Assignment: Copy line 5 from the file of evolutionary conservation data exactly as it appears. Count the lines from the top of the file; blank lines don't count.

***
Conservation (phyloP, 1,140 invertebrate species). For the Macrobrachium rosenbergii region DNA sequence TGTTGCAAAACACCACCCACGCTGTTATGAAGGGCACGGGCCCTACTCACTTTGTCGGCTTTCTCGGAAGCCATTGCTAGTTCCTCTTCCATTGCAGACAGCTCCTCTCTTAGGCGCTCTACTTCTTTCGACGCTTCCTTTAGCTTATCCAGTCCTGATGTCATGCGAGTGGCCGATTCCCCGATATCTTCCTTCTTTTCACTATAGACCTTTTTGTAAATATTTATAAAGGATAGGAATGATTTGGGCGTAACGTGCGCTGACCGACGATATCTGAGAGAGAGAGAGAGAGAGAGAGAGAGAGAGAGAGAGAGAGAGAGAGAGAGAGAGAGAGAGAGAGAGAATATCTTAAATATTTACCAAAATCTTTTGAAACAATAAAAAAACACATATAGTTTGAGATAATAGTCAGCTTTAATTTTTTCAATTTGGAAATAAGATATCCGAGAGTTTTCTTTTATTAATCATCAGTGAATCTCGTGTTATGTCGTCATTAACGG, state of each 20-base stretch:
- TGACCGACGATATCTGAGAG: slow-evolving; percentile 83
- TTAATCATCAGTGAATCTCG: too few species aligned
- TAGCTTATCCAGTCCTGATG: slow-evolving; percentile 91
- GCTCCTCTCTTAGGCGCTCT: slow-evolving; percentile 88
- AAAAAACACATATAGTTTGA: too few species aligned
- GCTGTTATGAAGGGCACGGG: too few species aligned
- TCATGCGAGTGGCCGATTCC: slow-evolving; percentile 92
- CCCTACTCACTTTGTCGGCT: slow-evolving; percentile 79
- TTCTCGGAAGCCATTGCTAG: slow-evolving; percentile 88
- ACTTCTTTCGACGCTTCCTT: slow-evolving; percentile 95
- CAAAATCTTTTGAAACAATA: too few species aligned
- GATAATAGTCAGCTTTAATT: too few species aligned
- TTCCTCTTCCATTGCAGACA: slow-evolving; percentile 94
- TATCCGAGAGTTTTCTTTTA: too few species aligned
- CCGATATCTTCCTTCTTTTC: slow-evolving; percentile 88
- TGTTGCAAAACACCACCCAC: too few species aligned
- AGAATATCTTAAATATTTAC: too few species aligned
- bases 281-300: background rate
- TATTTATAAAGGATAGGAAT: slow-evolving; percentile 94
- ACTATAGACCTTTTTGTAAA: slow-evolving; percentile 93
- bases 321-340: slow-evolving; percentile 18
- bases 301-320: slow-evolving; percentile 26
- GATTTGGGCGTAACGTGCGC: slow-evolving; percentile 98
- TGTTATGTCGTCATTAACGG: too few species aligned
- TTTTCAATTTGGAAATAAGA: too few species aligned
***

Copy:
- GCTCCTCTCTTAGGCGCTCT: slow-evolving; percentile 88